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Successful Criminal Defense. The Real Audience

   Successful Criminal Defense: Recognizing the real audience.

  Criminal Defenses lawyers love trying cases. But we learn early that in 9 times out of 10 the person we really have to convince is not a judge or jury, but the person on the other side: the DA, US Attorney or City Attorney who is charge with prosecuting the case. Why? Because that is how 9 out of 10 cases resolve.

  Some criminal cases have to go to trial. The parties are too far apart or justice cannot be achieved any other way. But that's the small percentage. Most cases settle. Why? Because given the stakes. most defendants in criminal cases don't want to roll the dice....to incur the costs and take the risks that come with trying the case to a court or jury. And the prosecutors are not looking for one more case to try.

   In those cases we know who the real audience for the successful criminal defense lawyer is usually the prosecutor.  In Los Angeles, that usually means the Los Angeles City Attorney for misdemeanors or the Los Angeles District Attorney's offcie in felony cases. Educating the prosecutoras to why the client is entitled to a favorable disposition is often Job One.

   Achieving that  involves two things:

1. Demonstrating the holes in the State's case.

2. Humanizing the Defendant. 

    That is not as easy as it sounds. The problem?   While prosecutors are usually highly competent, they each usually have dozens of cases on their docket at the same time, leaving very little time to analyze the strengths and weaknesses of any particular case before trial.  That is especially true in Los Angeles County and Ventura County where prosecutors have extremely heavy calendars.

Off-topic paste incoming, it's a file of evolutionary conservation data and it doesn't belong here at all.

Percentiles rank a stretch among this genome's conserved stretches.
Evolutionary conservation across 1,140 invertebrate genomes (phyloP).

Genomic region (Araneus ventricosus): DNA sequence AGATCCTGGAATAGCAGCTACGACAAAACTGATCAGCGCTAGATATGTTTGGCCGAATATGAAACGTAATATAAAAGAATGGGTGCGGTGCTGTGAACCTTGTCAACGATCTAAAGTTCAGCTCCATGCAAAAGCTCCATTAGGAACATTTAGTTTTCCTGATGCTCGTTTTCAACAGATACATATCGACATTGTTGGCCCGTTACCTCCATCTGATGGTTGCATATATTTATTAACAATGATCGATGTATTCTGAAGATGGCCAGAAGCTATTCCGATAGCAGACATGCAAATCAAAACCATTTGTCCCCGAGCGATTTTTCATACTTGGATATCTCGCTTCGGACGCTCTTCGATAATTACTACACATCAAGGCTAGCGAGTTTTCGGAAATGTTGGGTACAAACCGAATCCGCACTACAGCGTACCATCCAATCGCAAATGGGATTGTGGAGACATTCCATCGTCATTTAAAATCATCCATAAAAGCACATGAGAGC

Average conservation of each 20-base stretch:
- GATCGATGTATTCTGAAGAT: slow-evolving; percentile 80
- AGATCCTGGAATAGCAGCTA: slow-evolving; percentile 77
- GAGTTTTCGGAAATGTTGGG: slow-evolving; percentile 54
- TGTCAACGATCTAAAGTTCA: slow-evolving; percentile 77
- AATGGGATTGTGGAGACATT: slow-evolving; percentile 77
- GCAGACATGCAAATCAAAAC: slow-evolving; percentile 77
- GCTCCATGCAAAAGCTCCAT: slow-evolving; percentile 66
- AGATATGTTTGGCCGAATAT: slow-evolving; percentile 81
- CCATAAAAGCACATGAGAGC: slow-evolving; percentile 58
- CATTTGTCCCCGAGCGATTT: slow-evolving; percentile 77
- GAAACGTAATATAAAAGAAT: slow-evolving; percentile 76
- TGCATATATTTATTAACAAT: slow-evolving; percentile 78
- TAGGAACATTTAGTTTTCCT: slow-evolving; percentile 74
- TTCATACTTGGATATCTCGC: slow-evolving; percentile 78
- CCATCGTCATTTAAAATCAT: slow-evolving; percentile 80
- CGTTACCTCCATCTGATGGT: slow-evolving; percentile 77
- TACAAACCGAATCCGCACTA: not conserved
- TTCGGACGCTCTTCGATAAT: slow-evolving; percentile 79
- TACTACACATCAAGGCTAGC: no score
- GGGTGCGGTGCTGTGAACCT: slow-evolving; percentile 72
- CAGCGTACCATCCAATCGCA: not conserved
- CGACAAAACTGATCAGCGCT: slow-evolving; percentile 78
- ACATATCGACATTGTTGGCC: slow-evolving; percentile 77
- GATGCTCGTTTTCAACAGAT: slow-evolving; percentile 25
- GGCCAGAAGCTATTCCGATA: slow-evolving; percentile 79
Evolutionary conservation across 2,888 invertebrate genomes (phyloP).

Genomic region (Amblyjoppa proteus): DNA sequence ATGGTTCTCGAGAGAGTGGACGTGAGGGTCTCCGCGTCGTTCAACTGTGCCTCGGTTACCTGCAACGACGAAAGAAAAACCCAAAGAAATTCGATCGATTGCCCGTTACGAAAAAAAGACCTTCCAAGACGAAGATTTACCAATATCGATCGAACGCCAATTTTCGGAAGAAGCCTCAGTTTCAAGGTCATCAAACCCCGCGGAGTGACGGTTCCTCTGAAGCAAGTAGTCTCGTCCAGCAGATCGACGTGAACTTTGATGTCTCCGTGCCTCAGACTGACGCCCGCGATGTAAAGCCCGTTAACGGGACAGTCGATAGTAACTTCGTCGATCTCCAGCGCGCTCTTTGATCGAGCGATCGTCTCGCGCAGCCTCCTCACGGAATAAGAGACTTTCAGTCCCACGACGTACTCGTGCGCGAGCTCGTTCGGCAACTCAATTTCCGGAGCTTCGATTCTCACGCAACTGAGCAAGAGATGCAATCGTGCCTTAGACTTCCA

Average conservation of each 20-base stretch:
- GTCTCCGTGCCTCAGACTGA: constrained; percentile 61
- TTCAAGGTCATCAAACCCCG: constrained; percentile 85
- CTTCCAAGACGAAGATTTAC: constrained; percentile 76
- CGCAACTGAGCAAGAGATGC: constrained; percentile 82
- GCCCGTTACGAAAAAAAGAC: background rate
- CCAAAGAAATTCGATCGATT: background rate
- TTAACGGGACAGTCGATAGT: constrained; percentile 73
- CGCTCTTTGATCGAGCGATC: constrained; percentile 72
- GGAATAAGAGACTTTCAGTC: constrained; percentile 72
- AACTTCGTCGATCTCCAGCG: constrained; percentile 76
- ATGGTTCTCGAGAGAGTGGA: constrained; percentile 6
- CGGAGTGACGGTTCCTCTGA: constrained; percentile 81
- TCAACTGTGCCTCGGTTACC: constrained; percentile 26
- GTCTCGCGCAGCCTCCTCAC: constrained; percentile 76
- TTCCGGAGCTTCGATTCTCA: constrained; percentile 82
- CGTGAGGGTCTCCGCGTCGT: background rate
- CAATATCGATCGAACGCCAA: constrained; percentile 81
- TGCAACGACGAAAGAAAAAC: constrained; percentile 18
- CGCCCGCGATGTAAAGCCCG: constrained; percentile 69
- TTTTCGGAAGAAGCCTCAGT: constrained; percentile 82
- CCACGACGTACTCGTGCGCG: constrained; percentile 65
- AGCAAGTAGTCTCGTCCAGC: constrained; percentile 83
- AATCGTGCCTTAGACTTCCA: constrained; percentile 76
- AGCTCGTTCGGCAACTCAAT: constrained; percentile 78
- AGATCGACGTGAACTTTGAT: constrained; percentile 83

That makies it our job to do that analysis for the prosecutor. There are several opportunities to do just that.

1. After the defendant is arraigned, you set a pretrial conference, in which you can sit down with the prosecutor, explain who your client is, point out the evidence and on his side of the case, and lay the foundation for making a favorable disposition.

2. Sometimes it takes more than a single setting conference. Most prosecutors have heard glib claims before and are understandably skeptical. They need to be convinced, and sometimes it takes more than one short conversation with defense counsel to do that.

3. Sometimes, when the facts are little complicated, a good criminal defense lawyer may write a letter concisely laying out the facts and the law in a way that prosecutors rarely have the opportunity to do before trial.

3.  In felony cases, the opportunity to cross-examine prosecution witnesses at the Preliminary Hearing to expose the weakness of the prosecution's case and humanize the Defendant can be an important tool

     The problem is NOT that the prosecutors lack the competence to do thier own analysis. Far from it! What they lack is time to do that early on. The pressure of cases nearing trial is too great. Indeed, that is the reason why many defendants who can find a way to do so retain private defense attorneys rather than relying on a public defenders.

      Don't get me wrong. Most public defenders are also highly competent. But they too have heavy caseloads that do not give them the luxury of getting to know the defendant and the considerations that favor him early on. That is a big part of what private criminal defense attorneys do.  Contact us at www.Chodos & Associates.com if you need any further information.

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